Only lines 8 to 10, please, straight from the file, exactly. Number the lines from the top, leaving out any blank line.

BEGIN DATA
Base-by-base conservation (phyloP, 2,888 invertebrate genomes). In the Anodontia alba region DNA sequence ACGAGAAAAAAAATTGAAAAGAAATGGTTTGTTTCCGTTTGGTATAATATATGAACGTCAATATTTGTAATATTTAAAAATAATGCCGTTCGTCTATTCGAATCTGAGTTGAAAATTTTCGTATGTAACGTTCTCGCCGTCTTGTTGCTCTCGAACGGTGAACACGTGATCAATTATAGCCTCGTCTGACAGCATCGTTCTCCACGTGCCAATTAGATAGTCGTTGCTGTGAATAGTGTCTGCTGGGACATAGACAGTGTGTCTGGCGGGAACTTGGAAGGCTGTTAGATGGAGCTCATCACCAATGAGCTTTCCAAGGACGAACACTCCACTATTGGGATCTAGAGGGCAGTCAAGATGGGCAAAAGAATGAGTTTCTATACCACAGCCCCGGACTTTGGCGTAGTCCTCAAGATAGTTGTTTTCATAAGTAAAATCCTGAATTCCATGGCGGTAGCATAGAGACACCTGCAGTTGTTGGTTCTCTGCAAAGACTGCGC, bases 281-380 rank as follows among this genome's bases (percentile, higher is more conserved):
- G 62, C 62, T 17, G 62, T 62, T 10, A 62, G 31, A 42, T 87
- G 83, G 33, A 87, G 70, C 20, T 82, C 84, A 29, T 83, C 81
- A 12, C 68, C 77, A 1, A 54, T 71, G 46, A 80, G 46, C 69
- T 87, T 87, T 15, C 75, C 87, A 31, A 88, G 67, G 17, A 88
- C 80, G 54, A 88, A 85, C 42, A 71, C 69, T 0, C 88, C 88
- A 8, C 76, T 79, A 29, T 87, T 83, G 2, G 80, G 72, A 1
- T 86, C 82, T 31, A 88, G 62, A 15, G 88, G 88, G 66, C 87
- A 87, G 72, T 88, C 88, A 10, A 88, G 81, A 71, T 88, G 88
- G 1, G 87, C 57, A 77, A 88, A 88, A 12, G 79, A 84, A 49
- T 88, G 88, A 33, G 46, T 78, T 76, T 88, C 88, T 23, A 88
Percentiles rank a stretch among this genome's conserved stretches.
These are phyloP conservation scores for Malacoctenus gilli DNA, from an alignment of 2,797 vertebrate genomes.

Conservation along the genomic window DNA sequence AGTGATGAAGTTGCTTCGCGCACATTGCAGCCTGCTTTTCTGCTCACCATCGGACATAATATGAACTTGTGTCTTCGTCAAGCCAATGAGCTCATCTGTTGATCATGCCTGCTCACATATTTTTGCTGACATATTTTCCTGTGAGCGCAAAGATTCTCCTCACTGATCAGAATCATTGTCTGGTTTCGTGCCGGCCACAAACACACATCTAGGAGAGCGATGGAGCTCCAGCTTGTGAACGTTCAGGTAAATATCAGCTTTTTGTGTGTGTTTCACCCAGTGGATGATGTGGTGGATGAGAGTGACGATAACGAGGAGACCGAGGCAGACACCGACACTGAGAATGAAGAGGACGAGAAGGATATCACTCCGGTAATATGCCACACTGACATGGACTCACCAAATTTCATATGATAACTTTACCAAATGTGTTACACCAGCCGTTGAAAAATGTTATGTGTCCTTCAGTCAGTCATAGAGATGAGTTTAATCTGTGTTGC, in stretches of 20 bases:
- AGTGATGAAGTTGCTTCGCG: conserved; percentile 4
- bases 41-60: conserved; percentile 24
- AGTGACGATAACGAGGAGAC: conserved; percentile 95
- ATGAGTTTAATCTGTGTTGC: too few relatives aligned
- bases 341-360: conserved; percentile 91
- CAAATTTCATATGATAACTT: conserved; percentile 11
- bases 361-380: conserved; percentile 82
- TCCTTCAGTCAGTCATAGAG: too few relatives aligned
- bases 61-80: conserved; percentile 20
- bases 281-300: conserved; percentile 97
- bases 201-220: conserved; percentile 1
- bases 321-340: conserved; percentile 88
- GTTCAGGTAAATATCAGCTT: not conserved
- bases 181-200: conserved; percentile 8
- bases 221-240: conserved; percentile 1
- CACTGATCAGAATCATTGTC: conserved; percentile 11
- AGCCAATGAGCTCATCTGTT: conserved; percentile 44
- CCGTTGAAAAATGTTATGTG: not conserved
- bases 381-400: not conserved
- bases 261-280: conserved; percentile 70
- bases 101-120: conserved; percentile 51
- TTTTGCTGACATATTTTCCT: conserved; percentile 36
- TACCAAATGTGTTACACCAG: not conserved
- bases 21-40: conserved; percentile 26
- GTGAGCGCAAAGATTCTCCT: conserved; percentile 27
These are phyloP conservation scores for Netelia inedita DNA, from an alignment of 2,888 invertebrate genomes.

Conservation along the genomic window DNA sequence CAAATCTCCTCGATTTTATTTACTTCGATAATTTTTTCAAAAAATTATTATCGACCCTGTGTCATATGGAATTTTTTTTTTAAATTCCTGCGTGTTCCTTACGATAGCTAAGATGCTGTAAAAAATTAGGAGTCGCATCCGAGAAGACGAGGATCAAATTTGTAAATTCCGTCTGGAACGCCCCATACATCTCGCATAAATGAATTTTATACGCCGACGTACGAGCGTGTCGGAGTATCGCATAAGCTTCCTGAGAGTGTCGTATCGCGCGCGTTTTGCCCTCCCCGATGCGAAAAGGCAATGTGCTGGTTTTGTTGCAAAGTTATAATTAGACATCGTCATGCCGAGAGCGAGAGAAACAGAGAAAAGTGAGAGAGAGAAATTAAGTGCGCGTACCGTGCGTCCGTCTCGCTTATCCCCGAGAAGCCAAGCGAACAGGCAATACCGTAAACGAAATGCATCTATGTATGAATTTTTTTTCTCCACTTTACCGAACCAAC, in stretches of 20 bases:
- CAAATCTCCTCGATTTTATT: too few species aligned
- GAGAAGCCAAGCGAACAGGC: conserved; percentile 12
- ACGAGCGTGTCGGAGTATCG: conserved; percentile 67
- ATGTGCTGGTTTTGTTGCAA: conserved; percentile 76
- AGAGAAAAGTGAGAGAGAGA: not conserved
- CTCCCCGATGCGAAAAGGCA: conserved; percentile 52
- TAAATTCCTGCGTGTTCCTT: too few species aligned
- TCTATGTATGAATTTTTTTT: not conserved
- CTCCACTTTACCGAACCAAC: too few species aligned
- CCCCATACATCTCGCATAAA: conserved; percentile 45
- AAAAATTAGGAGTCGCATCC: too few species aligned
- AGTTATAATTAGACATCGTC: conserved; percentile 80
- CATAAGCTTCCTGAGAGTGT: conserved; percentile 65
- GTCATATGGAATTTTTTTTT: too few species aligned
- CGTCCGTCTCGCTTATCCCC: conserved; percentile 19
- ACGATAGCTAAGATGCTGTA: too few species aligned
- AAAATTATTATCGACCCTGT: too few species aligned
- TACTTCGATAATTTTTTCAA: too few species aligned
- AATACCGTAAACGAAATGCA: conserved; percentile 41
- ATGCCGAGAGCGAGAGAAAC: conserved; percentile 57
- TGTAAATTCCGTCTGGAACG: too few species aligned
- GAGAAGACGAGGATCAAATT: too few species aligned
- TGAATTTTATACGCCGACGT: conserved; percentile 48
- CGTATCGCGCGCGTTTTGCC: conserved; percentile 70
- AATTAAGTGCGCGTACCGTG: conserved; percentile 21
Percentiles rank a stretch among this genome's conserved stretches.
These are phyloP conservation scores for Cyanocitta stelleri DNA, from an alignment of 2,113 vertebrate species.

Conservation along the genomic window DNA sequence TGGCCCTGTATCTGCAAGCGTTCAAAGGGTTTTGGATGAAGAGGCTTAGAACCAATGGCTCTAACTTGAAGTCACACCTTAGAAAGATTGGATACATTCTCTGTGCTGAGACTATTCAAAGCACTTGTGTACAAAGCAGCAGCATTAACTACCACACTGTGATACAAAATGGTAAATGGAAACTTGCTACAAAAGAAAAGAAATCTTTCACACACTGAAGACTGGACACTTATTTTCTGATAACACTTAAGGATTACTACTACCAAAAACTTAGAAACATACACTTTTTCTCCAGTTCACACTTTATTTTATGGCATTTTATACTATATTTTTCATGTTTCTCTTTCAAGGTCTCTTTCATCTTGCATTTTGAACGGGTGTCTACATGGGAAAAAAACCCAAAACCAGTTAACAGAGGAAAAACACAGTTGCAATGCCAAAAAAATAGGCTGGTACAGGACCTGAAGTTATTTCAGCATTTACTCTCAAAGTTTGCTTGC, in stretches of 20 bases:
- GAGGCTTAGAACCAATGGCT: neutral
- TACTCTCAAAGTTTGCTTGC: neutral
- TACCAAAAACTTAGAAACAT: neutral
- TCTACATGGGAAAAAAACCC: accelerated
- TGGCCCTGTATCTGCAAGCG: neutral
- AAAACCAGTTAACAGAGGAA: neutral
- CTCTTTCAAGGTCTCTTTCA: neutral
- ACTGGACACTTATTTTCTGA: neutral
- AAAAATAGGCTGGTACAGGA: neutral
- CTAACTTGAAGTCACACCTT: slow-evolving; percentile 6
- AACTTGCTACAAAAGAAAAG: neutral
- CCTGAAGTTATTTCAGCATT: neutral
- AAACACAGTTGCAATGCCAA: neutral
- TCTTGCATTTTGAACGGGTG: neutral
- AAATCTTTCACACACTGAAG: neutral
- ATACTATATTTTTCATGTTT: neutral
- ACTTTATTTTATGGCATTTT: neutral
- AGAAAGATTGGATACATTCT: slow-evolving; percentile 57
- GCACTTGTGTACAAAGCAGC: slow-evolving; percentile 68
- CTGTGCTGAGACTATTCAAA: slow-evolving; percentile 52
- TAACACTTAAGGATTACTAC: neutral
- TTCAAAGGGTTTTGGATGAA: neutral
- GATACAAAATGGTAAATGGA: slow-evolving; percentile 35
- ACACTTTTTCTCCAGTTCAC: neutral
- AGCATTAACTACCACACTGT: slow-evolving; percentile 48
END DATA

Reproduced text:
- T 86, C 82, T 31, A 88, G 62, A 15, G 88, G 88, G 66, C 87
- A 87, G 72, T 88, C 88, A 10, A 88, G 81, A 71, T 88, G 88
- G 1, G 87, C 57, A 77, A 88, A 88, A 12, G 79, A 84, A 49